Bay Area residents should gear up for cold, rain and even snow in some areas in the next couple of days, a National Weather Service forecaster said Thursday morning (Feb. 24).
While there may not be a snow day in downtown San Francisco, forecaster Charles Bell said residents in the city's highest elevations could catch glimpses of snowflakes.
"We could see a mix of rain and snow at elevations as low as 500 feet," Bell said.
Since San Francisco's Twin Peaks neighborhood sits at about 900 feet, he said, residents there could see "a light dusting" of snow.
"Though, if it does snow, it probably won't stick to the ground," he said.
The system that is expected to drop the snow will pass through the Bay Area late tonight and on Friday.
Bell said the ideal conditions for snowy weather consist of icy cold temperatures followed by rainfall. This storm system, though, has it backwards.
Bell predicted that showers would precede scattered cold-air pockets.
"The timing is not the best," Bell said. "But then again, that's not to say that no one will see snow. The North Bay mountains and East Bay hills could see up to half a foot of powder."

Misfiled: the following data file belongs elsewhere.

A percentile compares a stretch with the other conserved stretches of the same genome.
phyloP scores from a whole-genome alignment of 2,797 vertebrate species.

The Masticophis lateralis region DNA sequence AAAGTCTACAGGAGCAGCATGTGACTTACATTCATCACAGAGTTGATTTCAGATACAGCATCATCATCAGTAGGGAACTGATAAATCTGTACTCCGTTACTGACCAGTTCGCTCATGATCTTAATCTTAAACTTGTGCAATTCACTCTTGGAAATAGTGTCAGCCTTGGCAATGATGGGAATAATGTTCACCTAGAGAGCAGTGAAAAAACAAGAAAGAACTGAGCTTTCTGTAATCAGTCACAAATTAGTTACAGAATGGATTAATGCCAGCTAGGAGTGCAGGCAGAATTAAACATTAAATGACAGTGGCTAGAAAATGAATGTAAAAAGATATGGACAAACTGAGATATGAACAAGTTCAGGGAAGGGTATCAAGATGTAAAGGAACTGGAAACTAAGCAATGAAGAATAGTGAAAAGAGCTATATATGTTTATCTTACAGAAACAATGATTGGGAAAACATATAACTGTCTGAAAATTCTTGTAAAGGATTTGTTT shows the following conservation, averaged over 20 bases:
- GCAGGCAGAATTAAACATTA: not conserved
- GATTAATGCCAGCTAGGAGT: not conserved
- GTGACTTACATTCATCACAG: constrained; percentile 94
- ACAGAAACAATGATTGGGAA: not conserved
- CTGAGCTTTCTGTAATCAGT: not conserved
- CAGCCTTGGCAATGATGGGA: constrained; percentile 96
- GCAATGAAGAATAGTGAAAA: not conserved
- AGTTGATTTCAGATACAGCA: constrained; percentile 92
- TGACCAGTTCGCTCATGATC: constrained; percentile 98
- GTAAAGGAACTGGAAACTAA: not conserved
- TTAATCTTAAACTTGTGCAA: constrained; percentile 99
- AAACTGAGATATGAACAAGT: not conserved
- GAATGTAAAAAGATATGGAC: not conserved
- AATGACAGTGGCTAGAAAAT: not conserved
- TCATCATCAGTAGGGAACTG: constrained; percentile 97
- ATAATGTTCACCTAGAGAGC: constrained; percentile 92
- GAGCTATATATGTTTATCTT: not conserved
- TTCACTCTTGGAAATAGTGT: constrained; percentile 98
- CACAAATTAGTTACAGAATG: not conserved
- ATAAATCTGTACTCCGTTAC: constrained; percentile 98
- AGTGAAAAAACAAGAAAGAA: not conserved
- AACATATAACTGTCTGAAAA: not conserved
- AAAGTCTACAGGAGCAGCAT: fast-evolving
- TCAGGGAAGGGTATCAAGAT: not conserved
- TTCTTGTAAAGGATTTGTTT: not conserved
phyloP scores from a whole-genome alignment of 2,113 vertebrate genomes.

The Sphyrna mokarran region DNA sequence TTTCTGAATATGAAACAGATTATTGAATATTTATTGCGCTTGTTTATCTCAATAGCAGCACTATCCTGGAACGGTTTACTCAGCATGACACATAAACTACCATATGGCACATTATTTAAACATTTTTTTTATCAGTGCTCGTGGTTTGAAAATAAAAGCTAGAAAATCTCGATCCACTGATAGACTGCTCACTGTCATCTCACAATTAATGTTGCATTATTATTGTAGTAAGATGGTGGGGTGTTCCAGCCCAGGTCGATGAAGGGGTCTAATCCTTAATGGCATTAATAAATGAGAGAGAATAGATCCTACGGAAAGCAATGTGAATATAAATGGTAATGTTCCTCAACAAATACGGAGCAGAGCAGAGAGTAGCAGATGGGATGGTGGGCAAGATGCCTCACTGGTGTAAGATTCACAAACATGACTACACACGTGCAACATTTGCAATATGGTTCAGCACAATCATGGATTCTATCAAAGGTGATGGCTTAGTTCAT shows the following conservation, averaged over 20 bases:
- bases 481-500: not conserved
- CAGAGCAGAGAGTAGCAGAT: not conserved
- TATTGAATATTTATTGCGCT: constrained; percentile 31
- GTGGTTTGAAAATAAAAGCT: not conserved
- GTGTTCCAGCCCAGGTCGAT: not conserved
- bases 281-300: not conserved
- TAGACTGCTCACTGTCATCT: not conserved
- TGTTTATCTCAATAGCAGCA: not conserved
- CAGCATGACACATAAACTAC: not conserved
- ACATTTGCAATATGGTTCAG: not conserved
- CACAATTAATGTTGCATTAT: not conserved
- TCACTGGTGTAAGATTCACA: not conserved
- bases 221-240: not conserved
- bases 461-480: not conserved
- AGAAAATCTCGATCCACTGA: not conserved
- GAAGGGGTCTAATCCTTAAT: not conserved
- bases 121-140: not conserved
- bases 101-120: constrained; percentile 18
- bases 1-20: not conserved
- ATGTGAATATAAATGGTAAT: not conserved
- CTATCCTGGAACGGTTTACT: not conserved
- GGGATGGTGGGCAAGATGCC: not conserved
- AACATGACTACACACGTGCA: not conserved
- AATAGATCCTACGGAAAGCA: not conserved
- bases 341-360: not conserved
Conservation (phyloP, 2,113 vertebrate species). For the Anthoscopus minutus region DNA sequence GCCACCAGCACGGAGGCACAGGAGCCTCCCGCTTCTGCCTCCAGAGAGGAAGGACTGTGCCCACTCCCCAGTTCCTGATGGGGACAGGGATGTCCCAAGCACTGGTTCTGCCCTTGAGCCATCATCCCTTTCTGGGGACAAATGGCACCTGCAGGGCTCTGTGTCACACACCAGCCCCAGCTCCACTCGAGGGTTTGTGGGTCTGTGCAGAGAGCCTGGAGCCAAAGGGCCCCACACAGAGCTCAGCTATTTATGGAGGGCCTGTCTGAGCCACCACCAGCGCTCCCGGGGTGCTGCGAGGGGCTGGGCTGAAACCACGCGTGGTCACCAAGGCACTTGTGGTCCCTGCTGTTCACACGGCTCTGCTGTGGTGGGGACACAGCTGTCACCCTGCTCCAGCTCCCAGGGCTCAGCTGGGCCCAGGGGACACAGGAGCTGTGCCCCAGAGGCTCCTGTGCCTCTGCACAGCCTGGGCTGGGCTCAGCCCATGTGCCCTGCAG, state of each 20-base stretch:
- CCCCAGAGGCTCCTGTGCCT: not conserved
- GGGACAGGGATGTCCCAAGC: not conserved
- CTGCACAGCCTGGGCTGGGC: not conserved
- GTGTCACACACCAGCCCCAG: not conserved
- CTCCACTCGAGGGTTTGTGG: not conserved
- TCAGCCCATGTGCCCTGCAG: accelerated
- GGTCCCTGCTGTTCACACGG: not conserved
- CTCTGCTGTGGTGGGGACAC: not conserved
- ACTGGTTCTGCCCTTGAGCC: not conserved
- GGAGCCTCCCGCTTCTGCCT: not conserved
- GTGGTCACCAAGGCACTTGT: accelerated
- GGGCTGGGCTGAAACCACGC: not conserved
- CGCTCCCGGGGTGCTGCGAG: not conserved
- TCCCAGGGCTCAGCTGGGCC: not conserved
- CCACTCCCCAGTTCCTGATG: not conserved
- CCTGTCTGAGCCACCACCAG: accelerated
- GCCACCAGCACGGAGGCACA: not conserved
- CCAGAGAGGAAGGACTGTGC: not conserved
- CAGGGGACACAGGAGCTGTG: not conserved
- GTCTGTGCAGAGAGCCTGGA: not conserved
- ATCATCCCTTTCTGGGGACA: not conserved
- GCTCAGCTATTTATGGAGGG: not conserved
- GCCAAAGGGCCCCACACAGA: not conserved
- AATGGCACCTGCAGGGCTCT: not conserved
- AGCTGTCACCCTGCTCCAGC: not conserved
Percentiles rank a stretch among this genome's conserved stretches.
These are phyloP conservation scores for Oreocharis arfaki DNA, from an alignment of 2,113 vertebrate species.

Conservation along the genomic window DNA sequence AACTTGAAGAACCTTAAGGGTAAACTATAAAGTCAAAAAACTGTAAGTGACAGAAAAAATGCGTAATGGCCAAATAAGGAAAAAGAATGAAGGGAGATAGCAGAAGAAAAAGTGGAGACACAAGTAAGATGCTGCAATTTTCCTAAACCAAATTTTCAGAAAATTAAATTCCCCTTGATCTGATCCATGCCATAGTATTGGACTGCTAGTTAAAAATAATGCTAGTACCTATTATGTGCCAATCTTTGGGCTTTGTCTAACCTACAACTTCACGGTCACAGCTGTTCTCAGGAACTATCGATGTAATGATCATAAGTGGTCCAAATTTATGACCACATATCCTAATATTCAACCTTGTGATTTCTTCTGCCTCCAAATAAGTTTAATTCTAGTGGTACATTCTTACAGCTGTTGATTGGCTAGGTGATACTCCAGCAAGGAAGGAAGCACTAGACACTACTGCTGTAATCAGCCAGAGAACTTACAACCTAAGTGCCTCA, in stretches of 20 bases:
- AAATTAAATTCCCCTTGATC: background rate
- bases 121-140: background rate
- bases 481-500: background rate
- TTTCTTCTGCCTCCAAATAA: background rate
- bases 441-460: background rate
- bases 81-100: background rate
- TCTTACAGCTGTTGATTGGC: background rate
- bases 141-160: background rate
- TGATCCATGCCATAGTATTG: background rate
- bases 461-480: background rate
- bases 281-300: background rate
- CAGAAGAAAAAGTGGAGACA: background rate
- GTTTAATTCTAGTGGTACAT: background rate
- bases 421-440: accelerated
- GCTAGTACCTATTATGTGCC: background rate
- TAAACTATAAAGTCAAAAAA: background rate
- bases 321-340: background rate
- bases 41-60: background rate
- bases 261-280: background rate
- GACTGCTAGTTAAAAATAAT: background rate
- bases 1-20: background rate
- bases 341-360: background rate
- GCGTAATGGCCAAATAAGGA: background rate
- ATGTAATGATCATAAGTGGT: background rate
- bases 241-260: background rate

The National Weather Service has issued a winter weather advisory for most Bay Area counties beginning at 10 p.m. Thursday night. The wintry conditions are expected to continue through about 10 p.m. Friday.
Areas above 1,000 feet are expected to see about an inch of snow, while elevations of about 2,500 feet might accumulate two to four inches. Spots above 2,500 feet could be covered in more than six inches of snow, Bell said.
Temperatures will become progressively colder throughout the weekend, potentially setting records on Sunday morning, Bell said.
"It is unusually late in the year for us to be experiencing this kind of weather," Bell said. "Typically, we see these kinds of cold fronts in late December."
In response to the uncharacteristically low temperatures, a freeze watch will go into effect for North Bay valleys on Friday night through Saturday morning.
Bell advised residents to insulate any pipes exposed to the elements, as they run the risk of bursting as the water freezes.
The East Bay Municipal Utility District recommends that Bay Area residents insulate exposed water pipes and faucets with old towels or foam pipe wrap and shut off water lines feeding into irrigation valves.
Drivers are advised to take precautions, including by slowing down, increasing the following distance between vehicles and checking that windshield wipers are working.